President Joe Biden publicly received his COVID-19 booster shot on Monday afternoon as his administration promotes new booster guidance that has spurred some confusion among Americans on when to get a third dose.
“Like I did with my first and second COVID-19 vaccination shot, I’m about to get my booster shot and do it publicly. That’s because the Food and Drug Administration, the FDA, the Center for Diseases Control and Prevention, the CDC, looked at all the data, completed their review, and determined the boosters for the Pfizer vaccine — others will come later, maybe, I assume — but the Pfizer vaccine are safe and effective,” Biden began.
Delivering remarks ahead of receiving a third dose of the Pfizer/BioNTech vaccine in the South Court Auditorium, provided Biden the opportunity to address some of that confusion.
Evan Vucci/APPresident Joe Biden delivers remarks on COVID-19 during an event in the South Court Auditorium on the White House campus, Sept. 27, 2021, in Washington.
He joked, “Now I know it doesn’t look like it, but I am over 65 — I wish — I’m way over. And that’s why I’m getting my booster shot today.”
The president already received his first dose of the vaccine on Dec. 21, 2020, and his second dose on Jan. 11, 2021. At age 78, Biden qualifies for a third shot under the new CDC guidance issued last week recommending booster shots to older Americans at least six months after their first series of shots.
Additionally, CDC Director Dr. Rochelle Walensky overruled her agency’s independent advisory panel last Friday by also adding a recommendation for a third dose for Americans ages 18 to 64 considered high risk to COVID-19 due to where they work.
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Biden repeated the administration’s messaging that while booster shots are rolling out, baseline vaccinations are the priority.
“The bottom line is that you’re fully vaccinated, and you’re highly protected now from severe illness, even if you get COVID-19. You’re safe and we’re going to do everything we can to keep it that way, with the boosters. But let me be clear, boosters are important, but the most important thing we need to do is get more people vaccinated,” he said.
“The vast majority of Americans are doing the right thing. Over 77% of adults have gotten at least one shot. About 23% haven’t gotten any shots. And that, that distinct minority is causing an awful lot of us, a lot of damage for the rest of the country,” he added.
“This is a pandemic of the unvaccinated. That’s why I’m moving forward with vaccination requirements wherever I can,” Biden said.
Kevin Lamarque/ReutersPresident Joe Biden receives his coronavirus disease (COVID-19) booster vaccination in the Eisenhower Executive Office Building’s South Court Auditorium at the White House in Washington, Sept. 27, 2021.
As Biden walked over to receive his shot, he did a double-take back to the podium to put his mask back on, in apparent modeling of CDC recommendations, before he sat, rolled up his sleeve and a military medical professional administered the shot.
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Underscoring how easy it is to get the vaccine, Biden talked the entire time he received his, fielding questions from reporters as he sat.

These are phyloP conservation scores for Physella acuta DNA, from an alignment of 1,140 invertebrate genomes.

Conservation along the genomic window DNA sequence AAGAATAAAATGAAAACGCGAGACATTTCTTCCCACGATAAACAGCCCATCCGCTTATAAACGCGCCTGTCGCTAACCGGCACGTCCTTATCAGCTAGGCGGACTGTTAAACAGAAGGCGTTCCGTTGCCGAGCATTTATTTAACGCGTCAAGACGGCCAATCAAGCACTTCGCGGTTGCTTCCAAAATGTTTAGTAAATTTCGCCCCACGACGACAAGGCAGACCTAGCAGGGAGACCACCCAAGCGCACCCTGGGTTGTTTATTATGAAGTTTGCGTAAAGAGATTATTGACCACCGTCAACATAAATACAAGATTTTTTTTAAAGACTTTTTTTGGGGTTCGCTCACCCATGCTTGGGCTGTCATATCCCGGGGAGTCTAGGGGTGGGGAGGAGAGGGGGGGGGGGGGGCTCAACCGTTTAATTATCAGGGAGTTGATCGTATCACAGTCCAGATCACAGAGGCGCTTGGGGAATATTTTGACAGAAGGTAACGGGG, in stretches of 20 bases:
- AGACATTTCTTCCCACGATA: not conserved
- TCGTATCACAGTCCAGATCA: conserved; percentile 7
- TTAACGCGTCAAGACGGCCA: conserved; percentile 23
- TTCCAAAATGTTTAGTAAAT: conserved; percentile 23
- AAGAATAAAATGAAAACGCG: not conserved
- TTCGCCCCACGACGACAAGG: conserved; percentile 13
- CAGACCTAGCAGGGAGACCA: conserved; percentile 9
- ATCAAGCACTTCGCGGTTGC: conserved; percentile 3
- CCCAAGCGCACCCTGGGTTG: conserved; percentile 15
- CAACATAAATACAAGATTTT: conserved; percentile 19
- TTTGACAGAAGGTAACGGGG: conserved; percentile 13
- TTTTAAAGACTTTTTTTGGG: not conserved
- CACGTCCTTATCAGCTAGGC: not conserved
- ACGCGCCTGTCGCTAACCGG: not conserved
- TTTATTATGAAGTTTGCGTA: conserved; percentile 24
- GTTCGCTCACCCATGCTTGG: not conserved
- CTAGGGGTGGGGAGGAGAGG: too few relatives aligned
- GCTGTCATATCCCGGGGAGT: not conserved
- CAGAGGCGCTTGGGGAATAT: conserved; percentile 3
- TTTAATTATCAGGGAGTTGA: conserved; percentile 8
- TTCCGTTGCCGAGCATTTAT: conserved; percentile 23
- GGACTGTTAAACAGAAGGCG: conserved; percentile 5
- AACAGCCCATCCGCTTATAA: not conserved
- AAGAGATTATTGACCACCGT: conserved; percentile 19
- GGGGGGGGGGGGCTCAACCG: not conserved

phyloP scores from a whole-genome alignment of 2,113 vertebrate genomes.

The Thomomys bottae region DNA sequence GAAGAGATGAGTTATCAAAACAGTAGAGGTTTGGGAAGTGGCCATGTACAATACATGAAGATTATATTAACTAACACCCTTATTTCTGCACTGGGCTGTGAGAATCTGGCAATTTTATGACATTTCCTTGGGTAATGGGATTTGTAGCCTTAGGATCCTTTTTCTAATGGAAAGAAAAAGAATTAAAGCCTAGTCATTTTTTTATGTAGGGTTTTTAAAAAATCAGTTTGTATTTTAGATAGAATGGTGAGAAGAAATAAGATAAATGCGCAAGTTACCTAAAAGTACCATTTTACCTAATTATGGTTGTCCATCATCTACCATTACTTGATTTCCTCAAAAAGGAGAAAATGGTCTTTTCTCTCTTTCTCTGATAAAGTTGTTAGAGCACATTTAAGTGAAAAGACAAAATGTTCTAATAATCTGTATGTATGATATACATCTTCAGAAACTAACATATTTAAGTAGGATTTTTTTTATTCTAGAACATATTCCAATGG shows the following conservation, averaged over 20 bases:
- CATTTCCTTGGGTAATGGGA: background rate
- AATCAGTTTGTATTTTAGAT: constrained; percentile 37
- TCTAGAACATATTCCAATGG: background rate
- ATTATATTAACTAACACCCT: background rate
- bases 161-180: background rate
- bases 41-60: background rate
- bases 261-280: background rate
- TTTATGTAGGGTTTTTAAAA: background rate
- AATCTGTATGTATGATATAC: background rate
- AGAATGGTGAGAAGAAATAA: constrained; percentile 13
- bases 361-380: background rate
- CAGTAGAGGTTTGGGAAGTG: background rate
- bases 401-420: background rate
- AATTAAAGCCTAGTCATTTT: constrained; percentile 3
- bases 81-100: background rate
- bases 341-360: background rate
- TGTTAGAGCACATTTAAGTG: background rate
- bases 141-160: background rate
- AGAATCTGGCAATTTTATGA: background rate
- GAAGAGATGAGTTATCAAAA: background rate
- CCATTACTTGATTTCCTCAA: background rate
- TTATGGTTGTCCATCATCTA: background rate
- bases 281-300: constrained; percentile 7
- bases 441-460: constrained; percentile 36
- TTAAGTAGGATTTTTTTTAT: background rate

“We are helping — we are more than every other nation in the world combined,” he said, confronted with the World Health Organization’s opposition to booster shots before some have their first doses. “We’re gonna do our part.”
Asked about the upcoming week on Capitol Hill, Biden told reporters, “We’ve got three things to do: The debt ceiling, the continuing resolution and the two pieces of legislation. If we do that, the country is going to be in great shape.”
“One thing’s for certain. A quarter of the country cannot go unvaccinated and us not continue to have a problem,” Biden said, though he deferred to scientists on the actual numbers.
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On ABC’s “Good Morning America” on Monday, Walensky acknowledged the confusion around the decision and the categories of people it applies to as the administration promotes the rollout of booster shots.
Asked also on CBS about Biden’s comment last week that boosters could be offered to the general population anyway, despite the more narrow recommendations from the Food and Drug Administration and CDC, Walensky said, “I recognize that confusion.”
“Right now, our recommendation is for these limited people in the population, over 65, high-risk workers, high-risk community occupations, as well as high-risk by comorbidities,” she said.
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On when the general population will be eligible, Walensky said it’s being looked at every few weeks but did not offer the same optimism as the president had last week.
“We are evaluating this science in real-time. We are meeting every several weeks now to evaluate the science. The science may very well show that the rest of the population needs to be boosted. And we will provide those guidances as soon as we have the science to inform them,” she said.
The new CDC current policy does not apply for boosters to be given to people initially vaccinated with the Moderna or Johnson & Johnson shots.
ABC News’ Sarah Kolinovsky and Cheyenne Haslett contributed to this report.
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